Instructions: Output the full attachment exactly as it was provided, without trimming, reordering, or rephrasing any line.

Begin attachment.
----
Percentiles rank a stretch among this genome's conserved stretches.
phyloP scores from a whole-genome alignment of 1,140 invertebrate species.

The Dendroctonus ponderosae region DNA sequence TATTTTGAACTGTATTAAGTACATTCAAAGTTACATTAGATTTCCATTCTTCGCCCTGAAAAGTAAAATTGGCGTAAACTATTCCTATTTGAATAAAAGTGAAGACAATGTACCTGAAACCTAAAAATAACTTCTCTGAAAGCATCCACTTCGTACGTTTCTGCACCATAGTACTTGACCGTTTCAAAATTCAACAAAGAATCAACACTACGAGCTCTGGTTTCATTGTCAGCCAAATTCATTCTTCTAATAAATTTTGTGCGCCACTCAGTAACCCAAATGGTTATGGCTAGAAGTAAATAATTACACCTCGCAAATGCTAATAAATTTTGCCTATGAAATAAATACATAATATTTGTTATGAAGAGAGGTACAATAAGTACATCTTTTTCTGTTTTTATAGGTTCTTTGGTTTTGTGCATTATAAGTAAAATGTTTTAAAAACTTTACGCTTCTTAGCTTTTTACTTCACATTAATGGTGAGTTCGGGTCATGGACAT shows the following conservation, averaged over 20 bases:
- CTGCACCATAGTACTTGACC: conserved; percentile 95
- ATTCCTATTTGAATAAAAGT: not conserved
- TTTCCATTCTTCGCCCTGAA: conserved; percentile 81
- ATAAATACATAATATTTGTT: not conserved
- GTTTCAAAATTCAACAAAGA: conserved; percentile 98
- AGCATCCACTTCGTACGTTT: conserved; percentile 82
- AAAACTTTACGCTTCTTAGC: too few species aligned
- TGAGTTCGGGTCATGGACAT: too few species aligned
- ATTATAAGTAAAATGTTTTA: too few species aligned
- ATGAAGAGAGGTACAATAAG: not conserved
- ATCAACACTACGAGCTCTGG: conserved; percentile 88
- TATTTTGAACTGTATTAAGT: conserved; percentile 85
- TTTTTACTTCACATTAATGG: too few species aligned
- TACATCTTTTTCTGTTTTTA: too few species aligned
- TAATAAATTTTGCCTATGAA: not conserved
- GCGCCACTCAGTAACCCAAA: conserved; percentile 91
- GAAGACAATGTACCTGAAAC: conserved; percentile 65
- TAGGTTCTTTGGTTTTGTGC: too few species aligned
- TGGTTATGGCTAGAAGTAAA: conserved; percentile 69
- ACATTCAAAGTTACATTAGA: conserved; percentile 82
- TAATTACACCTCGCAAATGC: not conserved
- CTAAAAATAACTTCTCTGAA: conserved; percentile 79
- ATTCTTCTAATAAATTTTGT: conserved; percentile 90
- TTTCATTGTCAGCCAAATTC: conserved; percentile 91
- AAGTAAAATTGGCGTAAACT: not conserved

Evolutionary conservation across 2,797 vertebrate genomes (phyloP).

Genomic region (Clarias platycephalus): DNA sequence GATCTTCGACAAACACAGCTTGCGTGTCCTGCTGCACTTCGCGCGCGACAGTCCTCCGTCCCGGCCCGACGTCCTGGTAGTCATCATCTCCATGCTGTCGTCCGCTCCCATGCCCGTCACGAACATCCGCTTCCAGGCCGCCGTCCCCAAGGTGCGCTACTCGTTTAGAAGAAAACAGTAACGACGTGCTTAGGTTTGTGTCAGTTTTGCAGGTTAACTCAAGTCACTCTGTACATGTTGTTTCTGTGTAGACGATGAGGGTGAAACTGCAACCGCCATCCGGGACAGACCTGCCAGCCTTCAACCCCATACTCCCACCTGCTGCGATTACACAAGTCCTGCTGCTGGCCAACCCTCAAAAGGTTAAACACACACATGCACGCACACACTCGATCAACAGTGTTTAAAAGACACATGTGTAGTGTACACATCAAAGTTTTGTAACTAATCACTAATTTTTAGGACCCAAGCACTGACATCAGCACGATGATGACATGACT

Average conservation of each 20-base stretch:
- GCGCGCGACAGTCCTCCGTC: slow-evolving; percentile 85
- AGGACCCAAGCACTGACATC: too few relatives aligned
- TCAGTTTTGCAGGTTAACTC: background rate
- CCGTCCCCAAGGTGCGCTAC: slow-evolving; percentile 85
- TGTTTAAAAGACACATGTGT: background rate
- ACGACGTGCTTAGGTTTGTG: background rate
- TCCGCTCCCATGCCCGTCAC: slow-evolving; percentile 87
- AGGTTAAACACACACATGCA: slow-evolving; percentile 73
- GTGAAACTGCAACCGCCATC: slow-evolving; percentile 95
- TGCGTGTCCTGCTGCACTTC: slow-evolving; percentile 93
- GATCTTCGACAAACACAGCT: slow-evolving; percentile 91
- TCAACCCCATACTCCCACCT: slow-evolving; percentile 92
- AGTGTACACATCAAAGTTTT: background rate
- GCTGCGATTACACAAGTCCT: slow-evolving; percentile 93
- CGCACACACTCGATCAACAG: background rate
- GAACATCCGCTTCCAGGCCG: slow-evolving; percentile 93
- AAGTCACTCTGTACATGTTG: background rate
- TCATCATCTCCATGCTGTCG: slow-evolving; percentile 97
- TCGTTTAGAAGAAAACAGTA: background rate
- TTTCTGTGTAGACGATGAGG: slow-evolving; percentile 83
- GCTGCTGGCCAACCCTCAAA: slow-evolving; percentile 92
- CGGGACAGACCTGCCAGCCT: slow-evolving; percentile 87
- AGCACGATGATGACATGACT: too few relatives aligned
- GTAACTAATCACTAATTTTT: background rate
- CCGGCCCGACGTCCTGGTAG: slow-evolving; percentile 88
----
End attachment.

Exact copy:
Percentiles rank a stretch among this genome's conserved stretches.
phyloP scores from a whole-genome alignment of 1,140 invertebrate species.

The Dendroctonus ponderosae region DNA sequence TATTTTGAACTGTATTAAGTACATTCAAAGTTACATTAGATTTCCATTCTTCGCCCTGAAAAGTAAAATTGGCGTAAACTATTCCTATTTGAATAAAAGTGAAGACAATGTACCTGAAACCTAAAAATAACTTCTCTGAAAGCATCCACTTCGTACGTTTCTGCACCATAGTACTTGACCGTTTCAAAATTCAACAAAGAATCAACACTACGAGCTCTGGTTTCATTGTCAGCCAAATTCATTCTTCTAATAAATTTTGTGCGCCACTCAGTAACCCAAATGGTTATGGCTAGAAGTAAATAATTACACCTCGCAAATGCTAATAAATTTTGCCTATGAAATAAATACATAATATTTGTTATGAAGAGAGGTACAATAAGTACATCTTTTTCTGTTTTTATAGGTTCTTTGGTTTTGTGCATTATAAGTAAAATGTTTTAAAAACTTTACGCTTCTTAGCTTTTTACTTCACATTAATGGTGAGTTCGGGTCATGGACAT shows the following conservation, averaged over 20 bases:
- CTGCACCATAGTACTTGACC: conserved; percentile 95
- ATTCCTATTTGAATAAAAGT: not conserved
- TTTCCATTCTTCGCCCTGAA: conserved; percentile 81
- ATAAATACATAATATTTGTT: not conserved
- GTTTCAAAATTCAACAAAGA: conserved; percentile 98
- AGCATCCACTTCGTACGTTT: conserved; percentile 82
- AAAACTTTACGCTTCTTAGC: too few species aligned
- TGAGTTCGGGTCATGGACAT: too few species aligned
- ATTATAAGTAAAATGTTTTA: too few species aligned
- ATGAAGAGAGGTACAATAAG: not conserved
- ATCAACACTACGAGCTCTGG: conserved; percentile 88
- TATTTTGAACTGTATTAAGT: conserved; percentile 85
- TTTTTACTTCACATTAATGG: too few species aligned
- TACATCTTTTTCTGTTTTTA: too few species aligned
- TAATAAATTTTGCCTATGAA: not conserved
- GCGCCACTCAGTAACCCAAA: conserved; percentile 91
- GAAGACAATGTACCTGAAAC: conserved; percentile 65
- TAGGTTCTTTGGTTTTGTGC: too few species aligned
- TGGTTATGGCTAGAAGTAAA: conserved; percentile 69
- ACATTCAAAGTTACATTAGA: conserved; percentile 82
- TAATTACACCTCGCAAATGC: not conserved
- CTAAAAATAACTTCTCTGAA: conserved; percentile 79
- ATTCTTCTAATAAATTTTGT: conserved; percentile 90
- TTTCATTGTCAGCCAAATTC: conserved; percentile 91
- AAGTAAAATTGGCGTAAACT: not conserved

Evolutionary conservation across 2,797 vertebrate genomes (phyloP).

Genomic region (Clarias platycephalus): DNA sequence GATCTTCGACAAACACAGCTTGCGTGTCCTGCTGCACTTCGCGCGCGACAGTCCTCCGTCCCGGCCCGACGTCCTGGTAGTCATCATCTCCATGCTGTCGTCCGCTCCCATGCCCGTCACGAACATCCGCTTCCAGGCCGCCGTCCCCAAGGTGCGCTACTCGTTTAGAAGAAAACAGTAACGACGTGCTTAGGTTTGTGTCAGTTTTGCAGGTTAACTCAAGTCACTCTGTACATGTTGTTTCTGTGTAGACGATGAGGGTGAAACTGCAACCGCCATCCGGGACAGACCTGCCAGCCTTCAACCCCATACTCCCACCTGCTGCGATTACACAAGTCCTGCTGCTGGCCAACCCTCAAAAGGTTAAACACACACATGCACGCACACACTCGATCAACAGTGTTTAAAAGACACATGTGTAGTGTACACATCAAAGTTTTGTAACTAATCACTAATTTTTAGGACCCAAGCACTGACATCAGCACGATGATGACATGACT

Average conservation of each 20-base stretch:
- GCGCGCGACAGTCCTCCGTC: slow-evolving; percentile 85
- AGGACCCAAGCACTGACATC: too few relatives aligned
- TCAGTTTTGCAGGTTAACTC: background rate
- CCGTCCCCAAGGTGCGCTAC: slow-evolving; percentile 85
- TGTTTAAAAGACACATGTGT: background rate
- ACGACGTGCTTAGGTTTGTG: background rate
- TCCGCTCCCATGCCCGTCAC: slow-evolving; percentile 87
- AGGTTAAACACACACATGCA: slow-evolving; percentile 73
- GTGAAACTGCAACCGCCATC: slow-evolving; percentile 95
- TGCGTGTCCTGCTGCACTTC: slow-evolving; percentile 93
- GATCTTCGACAAACACAGCT: slow-evolving; percentile 91
- TCAACCCCATACTCCCACCT: slow-evolving; percentile 92
- AGTGTACACATCAAAGTTTT: background rate
- GCTGCGATTACACAAGTCCT: slow-evolving; percentile 93
- CGCACACACTCGATCAACAG: background rate
- GAACATCCGCTTCCAGGCCG: slow-evolving; percentile 93
- AAGTCACTCTGTACATGTTG: background rate
- TCATCATCTCCATGCTGTCG: slow-evolving; percentile 97
- TCGTTTAGAAGAAAACAGTA: background rate
- TTTCTGTGTAGACGATGAGG: slow-evolving; percentile 83
- GCTGCTGGCCAACCCTCAAA: slow-evolving; percentile 92
- CGGGACAGACCTGCCAGCCT: slow-evolving; percentile 87
- AGCACGATGATGACATGACT: too few relatives aligned
- GTAACTAATCACTAATTTTT: background rate
- CCGGCCCGACGTCCTGGTAG: slow-evolving; percentile 88